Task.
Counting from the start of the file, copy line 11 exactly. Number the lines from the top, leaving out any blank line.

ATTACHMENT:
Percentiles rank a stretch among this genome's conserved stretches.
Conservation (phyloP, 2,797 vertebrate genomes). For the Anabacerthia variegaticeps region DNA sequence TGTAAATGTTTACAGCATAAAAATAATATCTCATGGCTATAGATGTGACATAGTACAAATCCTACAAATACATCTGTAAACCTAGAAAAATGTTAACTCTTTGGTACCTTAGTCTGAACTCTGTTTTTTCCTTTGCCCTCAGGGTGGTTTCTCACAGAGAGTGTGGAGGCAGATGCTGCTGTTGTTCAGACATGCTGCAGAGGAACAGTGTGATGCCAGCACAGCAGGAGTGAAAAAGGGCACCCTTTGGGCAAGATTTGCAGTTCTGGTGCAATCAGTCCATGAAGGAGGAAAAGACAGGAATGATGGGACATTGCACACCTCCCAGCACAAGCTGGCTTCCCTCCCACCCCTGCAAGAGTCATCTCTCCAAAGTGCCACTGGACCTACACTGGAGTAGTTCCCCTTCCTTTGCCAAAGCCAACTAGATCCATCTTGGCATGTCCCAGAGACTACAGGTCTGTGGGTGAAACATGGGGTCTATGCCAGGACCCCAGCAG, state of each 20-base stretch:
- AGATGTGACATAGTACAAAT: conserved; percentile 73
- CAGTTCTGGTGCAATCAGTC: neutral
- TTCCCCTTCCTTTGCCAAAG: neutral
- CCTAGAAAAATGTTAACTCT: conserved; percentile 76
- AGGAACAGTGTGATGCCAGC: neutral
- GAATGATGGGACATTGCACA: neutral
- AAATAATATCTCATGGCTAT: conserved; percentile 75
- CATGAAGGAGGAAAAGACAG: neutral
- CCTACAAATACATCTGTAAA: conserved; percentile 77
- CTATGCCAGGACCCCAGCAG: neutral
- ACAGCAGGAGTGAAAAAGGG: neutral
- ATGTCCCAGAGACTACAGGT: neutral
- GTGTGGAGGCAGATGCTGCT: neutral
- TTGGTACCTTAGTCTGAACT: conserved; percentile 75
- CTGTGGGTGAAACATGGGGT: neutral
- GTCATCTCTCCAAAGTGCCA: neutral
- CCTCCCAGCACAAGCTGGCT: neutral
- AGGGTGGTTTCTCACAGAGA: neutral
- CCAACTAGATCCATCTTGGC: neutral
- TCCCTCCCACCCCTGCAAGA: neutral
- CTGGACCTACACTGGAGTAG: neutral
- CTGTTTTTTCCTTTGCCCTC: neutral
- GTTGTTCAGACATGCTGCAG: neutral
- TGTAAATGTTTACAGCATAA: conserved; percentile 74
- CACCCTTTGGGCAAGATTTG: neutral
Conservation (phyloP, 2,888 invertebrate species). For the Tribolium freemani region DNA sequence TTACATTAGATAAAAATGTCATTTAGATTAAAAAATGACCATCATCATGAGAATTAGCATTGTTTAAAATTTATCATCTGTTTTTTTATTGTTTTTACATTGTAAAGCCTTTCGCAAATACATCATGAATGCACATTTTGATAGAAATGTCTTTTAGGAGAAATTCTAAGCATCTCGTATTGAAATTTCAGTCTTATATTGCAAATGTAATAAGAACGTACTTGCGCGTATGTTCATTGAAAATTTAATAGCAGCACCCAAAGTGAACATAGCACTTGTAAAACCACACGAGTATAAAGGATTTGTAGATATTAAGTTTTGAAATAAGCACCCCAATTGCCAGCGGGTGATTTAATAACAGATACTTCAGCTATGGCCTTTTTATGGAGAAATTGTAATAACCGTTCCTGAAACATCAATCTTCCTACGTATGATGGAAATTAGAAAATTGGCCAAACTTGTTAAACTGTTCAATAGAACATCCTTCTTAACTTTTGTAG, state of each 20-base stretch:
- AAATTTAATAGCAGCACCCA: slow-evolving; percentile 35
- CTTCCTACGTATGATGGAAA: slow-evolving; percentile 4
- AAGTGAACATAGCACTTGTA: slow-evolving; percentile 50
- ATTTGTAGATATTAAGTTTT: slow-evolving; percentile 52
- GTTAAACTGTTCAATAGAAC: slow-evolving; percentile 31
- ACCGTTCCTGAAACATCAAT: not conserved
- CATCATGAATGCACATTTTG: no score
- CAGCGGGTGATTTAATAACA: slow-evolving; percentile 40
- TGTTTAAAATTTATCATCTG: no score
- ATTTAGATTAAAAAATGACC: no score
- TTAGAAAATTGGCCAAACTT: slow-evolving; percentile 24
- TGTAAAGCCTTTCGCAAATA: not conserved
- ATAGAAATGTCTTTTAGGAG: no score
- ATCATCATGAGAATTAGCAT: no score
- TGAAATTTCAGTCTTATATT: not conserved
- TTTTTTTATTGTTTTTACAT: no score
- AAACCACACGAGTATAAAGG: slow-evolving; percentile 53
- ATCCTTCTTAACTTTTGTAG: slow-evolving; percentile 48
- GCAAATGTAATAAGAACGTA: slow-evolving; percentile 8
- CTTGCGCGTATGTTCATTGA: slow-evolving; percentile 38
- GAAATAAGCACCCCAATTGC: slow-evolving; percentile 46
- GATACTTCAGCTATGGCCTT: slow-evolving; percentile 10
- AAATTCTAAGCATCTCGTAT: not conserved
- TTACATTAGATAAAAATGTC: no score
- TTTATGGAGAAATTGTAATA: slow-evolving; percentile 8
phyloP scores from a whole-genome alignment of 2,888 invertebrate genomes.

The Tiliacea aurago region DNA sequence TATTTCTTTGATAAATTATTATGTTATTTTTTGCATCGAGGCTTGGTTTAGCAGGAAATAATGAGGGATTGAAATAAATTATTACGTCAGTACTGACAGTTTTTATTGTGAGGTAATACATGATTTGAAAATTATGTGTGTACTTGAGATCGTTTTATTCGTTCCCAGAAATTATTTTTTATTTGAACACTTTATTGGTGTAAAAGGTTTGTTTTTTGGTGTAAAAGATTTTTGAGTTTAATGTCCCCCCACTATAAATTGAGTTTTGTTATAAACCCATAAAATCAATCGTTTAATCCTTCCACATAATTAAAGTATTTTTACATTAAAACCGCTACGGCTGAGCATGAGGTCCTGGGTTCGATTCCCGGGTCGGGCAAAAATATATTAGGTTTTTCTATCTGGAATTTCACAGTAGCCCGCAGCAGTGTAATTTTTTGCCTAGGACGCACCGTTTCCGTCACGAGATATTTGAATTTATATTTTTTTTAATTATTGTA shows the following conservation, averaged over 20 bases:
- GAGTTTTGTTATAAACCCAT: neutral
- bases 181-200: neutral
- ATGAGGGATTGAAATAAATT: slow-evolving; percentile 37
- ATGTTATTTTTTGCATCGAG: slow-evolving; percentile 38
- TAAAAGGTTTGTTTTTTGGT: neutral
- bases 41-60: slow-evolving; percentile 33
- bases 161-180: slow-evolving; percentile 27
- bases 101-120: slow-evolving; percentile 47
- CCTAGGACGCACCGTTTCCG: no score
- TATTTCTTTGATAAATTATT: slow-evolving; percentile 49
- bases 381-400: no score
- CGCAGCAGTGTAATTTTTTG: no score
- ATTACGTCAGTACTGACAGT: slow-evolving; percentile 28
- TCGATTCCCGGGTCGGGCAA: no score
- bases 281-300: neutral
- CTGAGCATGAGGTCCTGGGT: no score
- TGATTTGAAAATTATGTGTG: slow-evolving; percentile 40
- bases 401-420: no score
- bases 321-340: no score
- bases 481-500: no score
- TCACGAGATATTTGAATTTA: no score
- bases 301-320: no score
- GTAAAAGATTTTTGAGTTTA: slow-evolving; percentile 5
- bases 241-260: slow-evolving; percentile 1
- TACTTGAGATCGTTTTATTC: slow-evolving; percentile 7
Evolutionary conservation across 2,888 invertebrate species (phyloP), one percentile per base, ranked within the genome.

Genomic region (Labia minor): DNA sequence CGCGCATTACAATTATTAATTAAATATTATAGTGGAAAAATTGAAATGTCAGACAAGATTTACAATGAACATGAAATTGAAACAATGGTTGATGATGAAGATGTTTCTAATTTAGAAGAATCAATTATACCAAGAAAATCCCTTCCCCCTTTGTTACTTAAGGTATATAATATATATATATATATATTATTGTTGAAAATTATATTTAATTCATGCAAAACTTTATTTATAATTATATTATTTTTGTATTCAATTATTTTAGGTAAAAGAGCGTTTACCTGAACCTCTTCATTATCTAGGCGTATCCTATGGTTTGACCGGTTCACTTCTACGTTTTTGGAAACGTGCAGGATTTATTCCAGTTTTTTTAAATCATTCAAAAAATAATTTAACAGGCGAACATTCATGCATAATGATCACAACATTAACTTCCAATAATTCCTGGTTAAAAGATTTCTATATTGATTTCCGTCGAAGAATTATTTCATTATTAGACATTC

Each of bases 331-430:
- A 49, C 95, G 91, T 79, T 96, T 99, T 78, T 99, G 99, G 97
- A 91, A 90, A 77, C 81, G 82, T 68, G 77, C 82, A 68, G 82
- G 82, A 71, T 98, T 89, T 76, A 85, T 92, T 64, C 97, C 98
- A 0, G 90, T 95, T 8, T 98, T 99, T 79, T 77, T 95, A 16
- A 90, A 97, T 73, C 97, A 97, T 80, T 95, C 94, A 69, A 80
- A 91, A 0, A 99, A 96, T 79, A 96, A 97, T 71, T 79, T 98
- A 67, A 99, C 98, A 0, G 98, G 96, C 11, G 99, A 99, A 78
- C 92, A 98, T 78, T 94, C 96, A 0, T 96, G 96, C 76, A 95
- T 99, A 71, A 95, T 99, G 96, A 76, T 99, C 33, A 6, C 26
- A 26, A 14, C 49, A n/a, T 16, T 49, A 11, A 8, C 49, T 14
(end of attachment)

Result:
- CCTACAAATACATCTGTAAA: conserved; percentile 77